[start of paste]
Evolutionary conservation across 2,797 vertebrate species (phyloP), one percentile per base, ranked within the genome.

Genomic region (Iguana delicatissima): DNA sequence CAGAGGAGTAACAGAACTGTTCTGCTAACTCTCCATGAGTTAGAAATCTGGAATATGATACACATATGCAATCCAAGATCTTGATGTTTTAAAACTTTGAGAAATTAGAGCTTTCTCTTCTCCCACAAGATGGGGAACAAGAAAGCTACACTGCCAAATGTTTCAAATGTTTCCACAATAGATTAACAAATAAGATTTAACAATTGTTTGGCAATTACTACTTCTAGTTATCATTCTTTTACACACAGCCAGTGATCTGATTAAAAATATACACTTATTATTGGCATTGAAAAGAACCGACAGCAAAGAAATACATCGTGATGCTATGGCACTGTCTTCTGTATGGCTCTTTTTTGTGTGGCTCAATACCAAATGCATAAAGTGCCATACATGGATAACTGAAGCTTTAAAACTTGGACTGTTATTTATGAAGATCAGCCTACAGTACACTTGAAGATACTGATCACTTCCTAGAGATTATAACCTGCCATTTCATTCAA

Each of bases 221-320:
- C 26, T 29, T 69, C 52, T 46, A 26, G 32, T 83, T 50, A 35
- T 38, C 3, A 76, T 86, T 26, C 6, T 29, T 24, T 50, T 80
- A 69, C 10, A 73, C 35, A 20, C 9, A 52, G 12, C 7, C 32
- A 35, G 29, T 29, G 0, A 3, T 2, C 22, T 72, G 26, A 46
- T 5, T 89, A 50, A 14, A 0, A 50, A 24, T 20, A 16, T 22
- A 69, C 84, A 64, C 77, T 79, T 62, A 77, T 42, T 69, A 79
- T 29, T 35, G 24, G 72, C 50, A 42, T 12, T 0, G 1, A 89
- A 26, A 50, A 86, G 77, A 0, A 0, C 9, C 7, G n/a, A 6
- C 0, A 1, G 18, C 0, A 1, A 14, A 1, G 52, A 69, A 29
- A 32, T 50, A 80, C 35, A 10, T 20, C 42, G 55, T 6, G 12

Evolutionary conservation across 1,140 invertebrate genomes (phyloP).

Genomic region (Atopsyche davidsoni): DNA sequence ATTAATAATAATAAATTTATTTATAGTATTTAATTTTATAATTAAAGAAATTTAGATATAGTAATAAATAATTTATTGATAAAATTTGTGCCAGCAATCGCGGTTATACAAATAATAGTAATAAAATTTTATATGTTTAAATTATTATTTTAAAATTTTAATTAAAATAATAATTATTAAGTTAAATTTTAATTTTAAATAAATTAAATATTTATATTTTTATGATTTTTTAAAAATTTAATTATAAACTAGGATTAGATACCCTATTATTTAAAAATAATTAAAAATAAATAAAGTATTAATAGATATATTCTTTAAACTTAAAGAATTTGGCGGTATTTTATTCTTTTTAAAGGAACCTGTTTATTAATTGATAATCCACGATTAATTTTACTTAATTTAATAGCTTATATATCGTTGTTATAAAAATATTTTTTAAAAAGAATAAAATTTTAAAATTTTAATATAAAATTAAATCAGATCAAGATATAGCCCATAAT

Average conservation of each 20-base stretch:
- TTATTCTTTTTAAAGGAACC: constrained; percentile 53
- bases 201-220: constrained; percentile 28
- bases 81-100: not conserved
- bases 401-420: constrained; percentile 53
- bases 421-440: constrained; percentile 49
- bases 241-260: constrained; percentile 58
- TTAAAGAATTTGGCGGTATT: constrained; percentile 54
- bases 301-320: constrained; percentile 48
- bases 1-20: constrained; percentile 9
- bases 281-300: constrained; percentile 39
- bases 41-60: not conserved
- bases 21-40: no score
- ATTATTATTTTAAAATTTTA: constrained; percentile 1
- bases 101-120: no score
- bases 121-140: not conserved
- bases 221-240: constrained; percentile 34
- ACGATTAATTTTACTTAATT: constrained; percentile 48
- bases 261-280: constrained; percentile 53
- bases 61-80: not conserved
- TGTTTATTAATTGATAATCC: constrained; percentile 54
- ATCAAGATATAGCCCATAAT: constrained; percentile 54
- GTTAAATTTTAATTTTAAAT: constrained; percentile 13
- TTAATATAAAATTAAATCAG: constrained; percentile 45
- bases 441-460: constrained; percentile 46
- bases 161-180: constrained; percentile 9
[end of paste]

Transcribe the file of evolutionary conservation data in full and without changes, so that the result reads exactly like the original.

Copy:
Evolutionary conservation across 2,797 vertebrate species (phyloP), one percentile per base, ranked within the genome.

Genomic region (Iguana delicatissima): DNA sequence CAGAGGAGTAACAGAACTGTTCTGCTAACTCTCCATGAGTTAGAAATCTGGAATATGATACACATATGCAATCCAAGATCTTGATGTTTTAAAACTTTGAGAAATTAGAGCTTTCTCTTCTCCCACAAGATGGGGAACAAGAAAGCTACACTGCCAAATGTTTCAAATGTTTCCACAATAGATTAACAAATAAGATTTAACAATTGTTTGGCAATTACTACTTCTAGTTATCATTCTTTTACACACAGCCAGTGATCTGATTAAAAATATACACTTATTATTGGCATTGAAAAGAACCGACAGCAAAGAAATACATCGTGATGCTATGGCACTGTCTTCTGTATGGCTCTTTTTTGTGTGGCTCAATACCAAATGCATAAAGTGCCATACATGGATAACTGAAGCTTTAAAACTTGGACTGTTATTTATGAAGATCAGCCTACAGTACACTTGAAGATACTGATCACTTCCTAGAGATTATAACCTGCCATTTCATTCAA

Each of bases 221-320:
- C 26, T 29, T 69, C 52, T 46, A 26, G 32, T 83, T 50, A 35
- T 38, C 3, A 76, T 86, T 26, C 6, T 29, T 24, T 50, T 80
- A 69, C 10, A 73, C 35, A 20, C 9, A 52, G 12, C 7, C 32
- A 35, G 29, T 29, G 0, A 3, T 2, C 22, T 72, G 26, A 46
- T 5, T 89, A 50, A 14, A 0, A 50, A 24, T 20, A 16, T 22
- A 69, C 84, A 64, C 77, T 79, T 62, A 77, T 42, T 69, A 79
- T 29, T 35, G 24, G 72, C 50, A 42, T 12, T 0, G 1, A 89
- A 26, A 50, A 86, G 77, A 0, A 0, C 9, C 7, G n/a, A 6
- C 0, A 1, G 18, C 0, A 1, A 14, A 1, G 52, A 69, A 29
- A 32, T 50, A 80, C 35, A 10, T 20, C 42, G 55, T 6, G 12

Evolutionary conservation across 1,140 invertebrate genomes (phyloP).

Genomic region (Atopsyche davidsoni): DNA sequence ATTAATAATAATAAATTTATTTATAGTATTTAATTTTATAATTAAAGAAATTTAGATATAGTAATAAATAATTTATTGATAAAATTTGTGCCAGCAATCGCGGTTATACAAATAATAGTAATAAAATTTTATATGTTTAAATTATTATTTTAAAATTTTAATTAAAATAATAATTATTAAGTTAAATTTTAATTTTAAATAAATTAAATATTTATATTTTTATGATTTTTTAAAAATTTAATTATAAACTAGGATTAGATACCCTATTATTTAAAAATAATTAAAAATAAATAAAGTATTAATAGATATATTCTTTAAACTTAAAGAATTTGGCGGTATTTTATTCTTTTTAAAGGAACCTGTTTATTAATTGATAATCCACGATTAATTTTACTTAATTTAATAGCTTATATATCGTTGTTATAAAAATATTTTTTAAAAAGAATAAAATTTTAAAATTTTAATATAAAATTAAATCAGATCAAGATATAGCCCATAAT

Average conservation of each 20-base stretch:
- TTATTCTTTTTAAAGGAACC: constrained; percentile 53
- bases 201-220: constrained; percentile 28
- bases 81-100: not conserved
- bases 401-420: constrained; percentile 53
- bases 421-440: constrained; percentile 49
- bases 241-260: constrained; percentile 58
- TTAAAGAATTTGGCGGTATT: constrained; percentile 54
- bases 301-320: constrained; percentile 48
- bases 1-20: constrained; percentile 9
- bases 281-300: constrained; percentile 39
- bases 41-60: not conserved
- bases 21-40: no score
- ATTATTATTTTAAAATTTTA: constrained; percentile 1
- bases 101-120: no score
- bases 121-140: not conserved
- bases 221-240: constrained; percentile 34
- ACGATTAATTTTACTTAATT: constrained; percentile 48
- bases 261-280: constrained; percentile 53
- bases 61-80: not conserved
- TGTTTATTAATTGATAATCC: constrained; percentile 54
- ATCAAGATATAGCCCATAAT: constrained; percentile 54
- GTTAAATTTTAATTTTAAAT: constrained; percentile 13
- TTAATATAAAATTAAATCAG: constrained; percentile 45
- bases 441-460: constrained; percentile 46
- bases 161-180: constrained; percentile 9